indexing a nested object with two dependent type parameters fails in typescript 39

Behold the power of a minimum reproducible example. I’m going to reduce this to a very small amount of code and change the names to protect the innocent. Given a type with nested keys like this:

interface Foo {
  a: {
    b: {
      c: {
        d: string
      };
    };
  };
}

it seems that you cannot use string literal keys to index into a type that is already the result of multiple nested generic lookups. After the second generic keyof, the compiler complains:

type Bar<A extends keyof Foo, C extends keyof Foo[A]['b']> =
  Foo[A]['b'][C]['d']; // error!
// Type '"d"' cannot be used to index type 'Foo[A]["b"][C]'

(If you squint you should be able to see this as trying to do ActivityStream[EntityType]['activities'][ActivityType]['request'])

This is a known bug (or possibly design limitation) in TypeScript, and there is an open issue for it at microsoft/TypeScript#21760. According to a language designer, the first generic lookup widens the index constraint to string and then the second one doesn’t have the necessary context.

Note that when you specify the generics with specific keys, the compiler is able to understand the lookup type so it still works for anyone using the type:

type WorksThough = Bar<"a", "c"> // string

Anyway, I guess there was a brief attempt to fix #21760, which broke other things, so it couldn’t be used. The issue has been languishing since then. It currently remains on the issue backlog, so you probably can’t expect to see it fixed anytime soon.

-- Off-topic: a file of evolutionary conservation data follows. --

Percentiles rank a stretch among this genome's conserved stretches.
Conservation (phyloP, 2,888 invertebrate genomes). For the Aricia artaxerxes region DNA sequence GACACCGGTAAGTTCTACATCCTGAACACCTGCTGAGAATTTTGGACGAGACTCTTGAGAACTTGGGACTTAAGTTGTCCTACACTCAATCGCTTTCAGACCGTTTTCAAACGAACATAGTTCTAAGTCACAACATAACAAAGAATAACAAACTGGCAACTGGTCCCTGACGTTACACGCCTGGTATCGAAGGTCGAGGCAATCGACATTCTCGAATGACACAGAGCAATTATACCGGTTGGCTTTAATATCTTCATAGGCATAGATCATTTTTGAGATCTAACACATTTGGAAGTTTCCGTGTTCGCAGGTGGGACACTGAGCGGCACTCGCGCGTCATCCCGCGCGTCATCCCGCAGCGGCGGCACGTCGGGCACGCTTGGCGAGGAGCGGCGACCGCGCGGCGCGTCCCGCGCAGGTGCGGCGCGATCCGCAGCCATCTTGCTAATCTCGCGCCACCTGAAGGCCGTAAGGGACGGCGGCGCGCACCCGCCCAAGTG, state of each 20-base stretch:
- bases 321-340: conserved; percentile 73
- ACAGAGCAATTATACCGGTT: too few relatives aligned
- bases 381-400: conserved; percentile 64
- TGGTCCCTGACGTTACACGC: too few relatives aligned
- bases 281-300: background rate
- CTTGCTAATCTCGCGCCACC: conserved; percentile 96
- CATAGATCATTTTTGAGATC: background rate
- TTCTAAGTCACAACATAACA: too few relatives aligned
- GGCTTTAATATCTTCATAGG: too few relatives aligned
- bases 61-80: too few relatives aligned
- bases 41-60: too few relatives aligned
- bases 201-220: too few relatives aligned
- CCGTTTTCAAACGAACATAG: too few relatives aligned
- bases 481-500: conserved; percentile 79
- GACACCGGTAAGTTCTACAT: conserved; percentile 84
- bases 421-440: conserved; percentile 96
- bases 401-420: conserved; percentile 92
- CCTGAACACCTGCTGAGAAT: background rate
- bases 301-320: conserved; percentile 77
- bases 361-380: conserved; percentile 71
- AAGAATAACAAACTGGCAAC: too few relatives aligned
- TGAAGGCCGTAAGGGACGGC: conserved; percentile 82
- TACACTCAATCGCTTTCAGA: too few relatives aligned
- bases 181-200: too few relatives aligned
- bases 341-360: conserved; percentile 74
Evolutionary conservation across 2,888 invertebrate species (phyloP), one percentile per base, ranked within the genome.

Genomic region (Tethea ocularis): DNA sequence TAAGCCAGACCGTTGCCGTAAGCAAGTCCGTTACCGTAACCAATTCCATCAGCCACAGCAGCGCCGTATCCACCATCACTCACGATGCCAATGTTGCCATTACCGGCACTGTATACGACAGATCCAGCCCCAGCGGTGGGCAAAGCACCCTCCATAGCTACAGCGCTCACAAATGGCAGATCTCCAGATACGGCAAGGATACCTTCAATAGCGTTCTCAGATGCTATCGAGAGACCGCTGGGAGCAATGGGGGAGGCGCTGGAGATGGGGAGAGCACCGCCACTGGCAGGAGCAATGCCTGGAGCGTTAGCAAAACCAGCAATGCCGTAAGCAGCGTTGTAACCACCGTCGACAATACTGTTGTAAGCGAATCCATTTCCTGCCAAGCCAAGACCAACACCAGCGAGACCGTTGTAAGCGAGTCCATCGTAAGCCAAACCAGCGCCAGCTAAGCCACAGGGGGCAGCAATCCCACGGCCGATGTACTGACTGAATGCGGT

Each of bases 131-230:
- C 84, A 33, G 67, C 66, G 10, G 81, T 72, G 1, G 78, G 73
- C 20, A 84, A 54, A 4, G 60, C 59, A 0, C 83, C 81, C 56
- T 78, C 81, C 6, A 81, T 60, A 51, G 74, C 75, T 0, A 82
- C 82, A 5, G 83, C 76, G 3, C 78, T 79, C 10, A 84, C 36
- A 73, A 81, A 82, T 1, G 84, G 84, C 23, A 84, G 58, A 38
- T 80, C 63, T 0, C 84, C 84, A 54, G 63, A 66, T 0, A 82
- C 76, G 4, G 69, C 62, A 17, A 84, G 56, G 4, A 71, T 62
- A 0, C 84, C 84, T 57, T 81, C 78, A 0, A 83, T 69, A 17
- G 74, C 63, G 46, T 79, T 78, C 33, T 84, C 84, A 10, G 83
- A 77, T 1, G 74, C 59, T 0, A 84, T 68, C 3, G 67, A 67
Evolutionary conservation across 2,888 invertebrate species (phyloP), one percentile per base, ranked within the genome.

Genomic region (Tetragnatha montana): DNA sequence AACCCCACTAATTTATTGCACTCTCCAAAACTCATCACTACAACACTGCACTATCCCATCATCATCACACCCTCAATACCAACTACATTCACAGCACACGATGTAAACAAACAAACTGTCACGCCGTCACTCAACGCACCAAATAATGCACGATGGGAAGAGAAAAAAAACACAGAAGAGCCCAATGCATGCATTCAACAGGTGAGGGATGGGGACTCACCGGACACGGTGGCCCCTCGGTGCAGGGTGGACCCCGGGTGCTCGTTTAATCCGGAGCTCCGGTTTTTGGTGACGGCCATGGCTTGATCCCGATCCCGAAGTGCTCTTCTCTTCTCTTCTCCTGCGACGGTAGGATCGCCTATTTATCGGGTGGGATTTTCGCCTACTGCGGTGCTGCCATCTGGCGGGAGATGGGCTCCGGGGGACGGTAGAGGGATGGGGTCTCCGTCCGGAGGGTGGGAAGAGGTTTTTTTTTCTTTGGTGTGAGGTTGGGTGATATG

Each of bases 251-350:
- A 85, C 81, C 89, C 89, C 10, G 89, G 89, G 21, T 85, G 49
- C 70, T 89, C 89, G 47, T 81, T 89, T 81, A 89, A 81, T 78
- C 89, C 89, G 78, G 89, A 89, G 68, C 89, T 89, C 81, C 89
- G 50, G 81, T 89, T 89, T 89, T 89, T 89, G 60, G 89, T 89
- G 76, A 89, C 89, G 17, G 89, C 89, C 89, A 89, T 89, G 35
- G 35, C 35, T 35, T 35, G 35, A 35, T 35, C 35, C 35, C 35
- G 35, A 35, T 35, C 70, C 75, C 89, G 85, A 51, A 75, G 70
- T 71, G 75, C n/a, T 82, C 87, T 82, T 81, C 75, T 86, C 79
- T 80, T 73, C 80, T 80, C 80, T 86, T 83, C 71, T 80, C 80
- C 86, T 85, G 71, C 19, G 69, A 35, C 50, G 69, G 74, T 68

Instead, you could, as a workaround, give the compiler a little more explicit context. If Foo[A]['b'][C] isn’t known to have a d key, you can tell it so by changing the type to Extract<Foo[A]['b'][C], {d: unknown}> (with unknown replaced with something more specific if you know it):

type Baz<A extends keyof Foo, C extends keyof Foo[A]['b']> =
  Extract<Foo[A]['b'][C], { d: unknown }>['d'];

type AlsoWorks = Baz<"a", "c"> // string

The Extract<T, U> utility type is usually used to take a union type T and return only those pieces of it assignable to U. If T is not a union type and is definitely assignable to U, then Extract<T, U> will evaluate to T, but the compiler sees Extract<T, U> as assignable to U also. It is also possible to use an intersection for this instead:

type Qux<A extends keyof Foo, C extends keyof Foo[A]['b']> =
  (Foo[A]['b'][C] & { d: unknown })['d'];

type StillWorks = Qux<"a", "c"> // string

Either way should be enough to convince the compiler that the generic indexing is valid.

Playground link to code

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